I had the Garmin back on the map so I wouldn’t be racing the clock home. It was just as well as a driver wanted to play cat-and-mouse at 30km/h, only for me to catch him at the next light and replay it. I was happy for him to speed through a changing yellow while I braked to wait.

At last I was speeding downhill by Central Park towards the finish. The light at the bottom of the hill was green, for a change, and I only had to work my way around a large delivery van that had pulled almost fully into my lane from a cross street before I reached home.

I pressed the stop button on the Garmin and messaged Nana I was back. I hadn’t made my 20 minutes, but I was well ahead of the 3:30 I had told her I’d be home.

GPS record of bicycle ride
Mikan metric

Six hours and change total elapsed time isn’t bad for a century, and the Garmin put my riding time at 4 hours 50 minutes, for a moving average of 21.2km/h. So despite my bellyaching about the wind and the saddle, I’d made quite good time overall.


GPS record of cycle ride

First ride of 2022

Usually for my first ride of the New Year I’ll just run to Haneda and back, a ride I can get under 4 hours if I try. I can wait until 10 or later to start, when it’s warmer, and I’m not out in the cold for long.

This year I wanted to do something a bit longer, even if it meant braving the cold. And I’d just ridden to Haneda a few days ago. I figured Kawagoe would be 6 hours, even at a relaxed pace, and so I could leave as late as 9 a.m. and still be back by 3 in the afternoon, before the shadows got too long.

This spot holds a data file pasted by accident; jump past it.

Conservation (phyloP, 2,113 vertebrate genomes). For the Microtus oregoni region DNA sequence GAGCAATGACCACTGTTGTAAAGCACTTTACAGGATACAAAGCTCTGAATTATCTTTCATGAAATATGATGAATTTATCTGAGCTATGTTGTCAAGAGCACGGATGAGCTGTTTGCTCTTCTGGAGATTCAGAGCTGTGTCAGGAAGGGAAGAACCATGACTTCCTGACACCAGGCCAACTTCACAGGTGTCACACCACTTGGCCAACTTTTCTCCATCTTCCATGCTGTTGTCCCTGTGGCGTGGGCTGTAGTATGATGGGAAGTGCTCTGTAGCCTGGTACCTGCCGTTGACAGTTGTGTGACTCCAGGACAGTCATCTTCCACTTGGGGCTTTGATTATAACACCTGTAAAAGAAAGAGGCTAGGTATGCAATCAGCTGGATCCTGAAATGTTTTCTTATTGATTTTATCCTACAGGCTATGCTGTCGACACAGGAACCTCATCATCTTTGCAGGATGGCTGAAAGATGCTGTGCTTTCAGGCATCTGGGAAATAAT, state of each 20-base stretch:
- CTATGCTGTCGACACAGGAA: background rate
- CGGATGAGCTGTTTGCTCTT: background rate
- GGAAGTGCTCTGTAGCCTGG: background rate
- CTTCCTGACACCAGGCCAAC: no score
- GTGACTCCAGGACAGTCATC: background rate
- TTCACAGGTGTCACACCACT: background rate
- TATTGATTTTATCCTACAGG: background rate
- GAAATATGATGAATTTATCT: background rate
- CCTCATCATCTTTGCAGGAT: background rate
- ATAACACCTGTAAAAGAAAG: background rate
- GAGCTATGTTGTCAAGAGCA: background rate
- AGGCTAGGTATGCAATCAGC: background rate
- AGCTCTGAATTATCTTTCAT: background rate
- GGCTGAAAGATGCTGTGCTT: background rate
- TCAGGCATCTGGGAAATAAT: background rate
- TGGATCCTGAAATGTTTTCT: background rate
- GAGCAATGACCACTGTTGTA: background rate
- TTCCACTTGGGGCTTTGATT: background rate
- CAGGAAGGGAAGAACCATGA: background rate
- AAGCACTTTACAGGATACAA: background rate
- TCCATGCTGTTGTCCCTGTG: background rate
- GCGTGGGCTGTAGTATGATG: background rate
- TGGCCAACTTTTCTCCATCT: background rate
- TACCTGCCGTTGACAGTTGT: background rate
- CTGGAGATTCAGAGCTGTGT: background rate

Then it was just a matter of working up my courage to get out in the cold air. Google was telling me it was 3C, and when I stepped out onto the Workshop in the Sky to fetch something, it certainly didn’t feel any warmer than that. But I knew it wouldn’t be as bad as I was imagining once I got under way, so I braced myself and got dressed.

Starting with a mechanical?

When I went to the basement parking to fetch Kuroko, the front tire felt soft. In fact, there was no air in it at all. I gave it a quick look over and spotted a few drops of sealant on the sidewall. I’d had no hint of trouble on my way to Haneda and back, and prior to that the tire had held its pressure for more than a month without issue.